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#1 of 7 Old 04-15-2011, 09:44 AM - Thread Starter
 
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I will be 48 when my youngest reaches college age and dh would like me to then go out to work. I have no skills as I have devoted my life to homeschooling my kids. Can you start a career that late? What does anyone else plan to do and how old will you be? I have thought about Montessori teacher training. The idea of this in 10 years is freaking me out *stress*

 

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#2 of 7 Old 04-15-2011, 10:09 AM
 
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Yes, you can start a career that late, says the woman starting law school next fall at age 33. My mom found herself divorced and having to start a new career around your age, though she hadn't been out of the workforce as long as you perhaps have. You probably have more skills than you realize. I suggest sitting down with a career counselor and analyzing what you can do (whether you've had formal training in it or not) and how to put it on a resume. Also look at careers you might like to go back to school for yourself once your youngest hits high school or so, so that once the nest is empty you'll be raring to go. If you'd like to teach other people's children, montessori and/or education certification may be the route you want to go with. Tutoring is another possibility, one for which teacher cert would be helpful but not necessary given your homeschooling background.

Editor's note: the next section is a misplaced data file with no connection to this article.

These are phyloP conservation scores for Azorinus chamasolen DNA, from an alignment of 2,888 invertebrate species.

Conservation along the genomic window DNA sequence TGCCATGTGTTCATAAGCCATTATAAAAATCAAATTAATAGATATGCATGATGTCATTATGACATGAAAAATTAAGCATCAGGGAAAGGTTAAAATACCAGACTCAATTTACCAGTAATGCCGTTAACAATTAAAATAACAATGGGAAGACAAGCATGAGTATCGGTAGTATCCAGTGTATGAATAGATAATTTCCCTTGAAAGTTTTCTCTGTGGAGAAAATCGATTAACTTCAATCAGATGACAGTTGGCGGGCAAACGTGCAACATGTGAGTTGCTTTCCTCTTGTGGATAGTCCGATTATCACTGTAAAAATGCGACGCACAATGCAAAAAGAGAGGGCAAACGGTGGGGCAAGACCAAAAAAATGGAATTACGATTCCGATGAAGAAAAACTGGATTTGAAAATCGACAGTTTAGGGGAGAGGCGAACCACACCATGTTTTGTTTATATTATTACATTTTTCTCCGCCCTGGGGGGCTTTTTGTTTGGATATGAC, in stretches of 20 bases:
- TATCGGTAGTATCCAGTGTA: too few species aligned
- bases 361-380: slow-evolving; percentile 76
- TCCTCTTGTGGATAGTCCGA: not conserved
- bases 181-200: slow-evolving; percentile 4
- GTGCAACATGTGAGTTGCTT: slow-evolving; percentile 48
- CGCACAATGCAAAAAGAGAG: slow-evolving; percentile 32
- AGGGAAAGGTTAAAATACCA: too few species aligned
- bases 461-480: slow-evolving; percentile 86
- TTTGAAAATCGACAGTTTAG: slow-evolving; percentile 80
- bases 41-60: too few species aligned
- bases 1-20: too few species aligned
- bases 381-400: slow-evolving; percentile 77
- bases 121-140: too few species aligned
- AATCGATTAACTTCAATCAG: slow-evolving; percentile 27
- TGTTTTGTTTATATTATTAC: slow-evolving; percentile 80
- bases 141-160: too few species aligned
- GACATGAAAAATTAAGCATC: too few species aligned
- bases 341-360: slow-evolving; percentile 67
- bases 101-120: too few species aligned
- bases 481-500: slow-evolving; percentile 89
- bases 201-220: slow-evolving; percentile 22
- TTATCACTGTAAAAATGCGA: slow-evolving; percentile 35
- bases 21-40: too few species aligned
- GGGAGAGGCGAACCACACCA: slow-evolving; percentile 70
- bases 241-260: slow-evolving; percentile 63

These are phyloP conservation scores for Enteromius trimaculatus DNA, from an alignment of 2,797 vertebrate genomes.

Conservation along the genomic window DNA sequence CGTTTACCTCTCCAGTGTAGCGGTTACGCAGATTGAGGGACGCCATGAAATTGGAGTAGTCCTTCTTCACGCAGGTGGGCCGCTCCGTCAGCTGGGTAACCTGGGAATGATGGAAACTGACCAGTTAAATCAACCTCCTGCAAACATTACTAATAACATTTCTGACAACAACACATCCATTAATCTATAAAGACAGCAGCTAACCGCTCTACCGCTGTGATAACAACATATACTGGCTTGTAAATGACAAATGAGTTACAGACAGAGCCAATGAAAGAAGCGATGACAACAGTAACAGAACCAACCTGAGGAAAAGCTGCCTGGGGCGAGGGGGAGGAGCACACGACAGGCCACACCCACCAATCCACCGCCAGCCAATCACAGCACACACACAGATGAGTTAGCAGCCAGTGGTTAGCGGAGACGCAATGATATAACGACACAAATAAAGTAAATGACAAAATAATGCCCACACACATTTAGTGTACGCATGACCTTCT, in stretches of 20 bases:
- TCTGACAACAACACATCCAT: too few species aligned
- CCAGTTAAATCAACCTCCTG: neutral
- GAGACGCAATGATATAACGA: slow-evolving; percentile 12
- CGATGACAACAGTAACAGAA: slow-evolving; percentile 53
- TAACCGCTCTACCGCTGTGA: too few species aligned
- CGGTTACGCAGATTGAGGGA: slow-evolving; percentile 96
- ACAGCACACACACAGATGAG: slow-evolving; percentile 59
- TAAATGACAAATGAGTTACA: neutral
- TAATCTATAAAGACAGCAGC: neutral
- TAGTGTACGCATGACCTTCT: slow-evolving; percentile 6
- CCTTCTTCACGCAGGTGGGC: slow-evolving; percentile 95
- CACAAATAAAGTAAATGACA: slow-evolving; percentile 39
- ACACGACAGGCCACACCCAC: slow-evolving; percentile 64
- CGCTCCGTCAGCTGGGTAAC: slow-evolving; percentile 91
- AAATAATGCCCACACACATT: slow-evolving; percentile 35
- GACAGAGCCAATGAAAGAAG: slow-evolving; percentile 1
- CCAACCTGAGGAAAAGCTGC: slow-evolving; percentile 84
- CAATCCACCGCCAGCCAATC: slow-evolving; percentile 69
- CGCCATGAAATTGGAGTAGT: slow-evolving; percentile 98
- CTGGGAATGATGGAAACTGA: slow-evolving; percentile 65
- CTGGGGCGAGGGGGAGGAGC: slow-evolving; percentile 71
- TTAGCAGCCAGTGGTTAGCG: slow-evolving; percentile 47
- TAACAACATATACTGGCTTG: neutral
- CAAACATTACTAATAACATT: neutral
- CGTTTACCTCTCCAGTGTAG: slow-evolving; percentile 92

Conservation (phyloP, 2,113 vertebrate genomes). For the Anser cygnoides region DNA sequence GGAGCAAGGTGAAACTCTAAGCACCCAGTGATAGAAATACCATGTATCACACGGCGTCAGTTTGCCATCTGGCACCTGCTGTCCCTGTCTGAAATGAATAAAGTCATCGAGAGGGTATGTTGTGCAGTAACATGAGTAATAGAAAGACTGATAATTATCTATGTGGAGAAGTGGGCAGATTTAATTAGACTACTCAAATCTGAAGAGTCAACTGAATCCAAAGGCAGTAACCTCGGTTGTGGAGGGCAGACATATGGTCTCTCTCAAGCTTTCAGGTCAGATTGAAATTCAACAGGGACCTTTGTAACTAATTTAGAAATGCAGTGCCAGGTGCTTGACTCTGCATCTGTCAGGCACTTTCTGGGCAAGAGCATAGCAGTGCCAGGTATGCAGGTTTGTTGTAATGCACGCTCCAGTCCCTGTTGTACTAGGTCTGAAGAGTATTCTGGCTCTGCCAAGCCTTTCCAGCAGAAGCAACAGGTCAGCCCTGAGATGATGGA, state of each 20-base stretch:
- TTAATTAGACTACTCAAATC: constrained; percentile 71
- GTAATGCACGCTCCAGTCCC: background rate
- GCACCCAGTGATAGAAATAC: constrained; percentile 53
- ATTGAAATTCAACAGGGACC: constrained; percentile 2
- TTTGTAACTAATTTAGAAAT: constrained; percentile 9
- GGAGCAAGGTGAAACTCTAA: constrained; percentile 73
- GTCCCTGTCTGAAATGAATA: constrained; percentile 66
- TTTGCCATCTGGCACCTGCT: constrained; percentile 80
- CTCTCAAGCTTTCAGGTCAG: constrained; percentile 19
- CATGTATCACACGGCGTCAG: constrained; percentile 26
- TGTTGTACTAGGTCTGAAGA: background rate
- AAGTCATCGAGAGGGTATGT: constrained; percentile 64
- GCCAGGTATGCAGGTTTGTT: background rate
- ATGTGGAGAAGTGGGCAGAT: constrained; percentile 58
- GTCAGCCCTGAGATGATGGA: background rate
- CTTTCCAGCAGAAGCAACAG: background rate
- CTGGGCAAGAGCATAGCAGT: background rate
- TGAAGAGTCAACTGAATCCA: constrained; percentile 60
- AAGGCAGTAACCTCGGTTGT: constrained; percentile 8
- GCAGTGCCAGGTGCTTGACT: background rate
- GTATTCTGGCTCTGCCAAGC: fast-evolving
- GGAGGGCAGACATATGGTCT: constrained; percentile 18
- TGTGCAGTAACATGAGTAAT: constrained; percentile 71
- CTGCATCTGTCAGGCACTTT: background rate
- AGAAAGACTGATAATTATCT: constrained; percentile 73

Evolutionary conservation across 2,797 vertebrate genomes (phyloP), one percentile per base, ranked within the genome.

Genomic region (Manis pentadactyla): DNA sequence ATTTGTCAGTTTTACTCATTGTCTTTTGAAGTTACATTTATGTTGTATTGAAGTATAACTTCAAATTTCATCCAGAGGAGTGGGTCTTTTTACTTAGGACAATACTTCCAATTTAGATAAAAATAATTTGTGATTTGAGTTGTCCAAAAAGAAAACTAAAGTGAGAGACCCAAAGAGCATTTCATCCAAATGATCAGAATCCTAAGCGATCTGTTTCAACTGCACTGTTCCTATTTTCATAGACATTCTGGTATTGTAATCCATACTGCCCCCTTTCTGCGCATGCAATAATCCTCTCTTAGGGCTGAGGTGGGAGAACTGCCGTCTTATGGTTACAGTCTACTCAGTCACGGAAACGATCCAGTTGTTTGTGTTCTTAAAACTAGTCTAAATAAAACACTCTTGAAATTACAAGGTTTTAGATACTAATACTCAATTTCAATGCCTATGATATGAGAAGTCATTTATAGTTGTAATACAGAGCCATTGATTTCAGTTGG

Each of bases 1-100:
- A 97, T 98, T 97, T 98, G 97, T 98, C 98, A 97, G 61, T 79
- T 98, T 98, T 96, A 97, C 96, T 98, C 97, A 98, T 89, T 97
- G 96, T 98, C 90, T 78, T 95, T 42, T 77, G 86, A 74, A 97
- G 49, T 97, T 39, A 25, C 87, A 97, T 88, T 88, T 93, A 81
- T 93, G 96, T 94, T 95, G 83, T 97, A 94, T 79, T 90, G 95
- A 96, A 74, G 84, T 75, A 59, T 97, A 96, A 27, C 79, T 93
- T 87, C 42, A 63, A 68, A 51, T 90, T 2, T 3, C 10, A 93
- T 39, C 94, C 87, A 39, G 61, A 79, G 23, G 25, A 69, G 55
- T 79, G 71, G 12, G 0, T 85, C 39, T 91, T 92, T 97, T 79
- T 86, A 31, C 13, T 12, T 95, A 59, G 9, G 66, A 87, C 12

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#3 of 7 Old 04-15-2011, 12:07 PM
 
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What does anyone else plan to do and how old will you be?

 

My youngest is 2, assuming I don't have anymore children, I would be 47 when he graduates high school at age 18.  I got married young and don't have any post sec ed.  Regardless, my plan is to continue being a homemaker and spend more time volunteering.  :)  Dh is happily supportive of this.


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#4 of 7 Old 04-15-2011, 02:47 PM
 
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I'm more than a little worried about that myself.  I was a nuclear engineer before I stopped working before DS1 was born in 2004, I was 28 then. DS2, my 4th child, was born when I was just shy of 35 so I'll be around 51 when he's ready for college.

 

I don't know if I'll go back into the same career field, if I do then I'll need some serious refresher courses. I may go for a complete career change but I'm not sure yet. The whole prospect is very stressful here also. 

 


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#5 of 7 Old 04-15-2011, 04:03 PM - Thread Starter
 
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Dh may well let me stay at home as a homemaker if I can persuade him, I will just have to come up with ideas with him why this is best for me, I have to work on the reasons why he should be at work earning for both of us when I no longer have the children to justify that.

 

I love the idea of Montessori teaching, they do it via correspondence for 2 yrs with an 11 day workshop so that is doable then I can get a job in a nursery failing that I may just end up in a bookshop as dh suggested.


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#6 of 7 Old 04-15-2011, 10:17 PM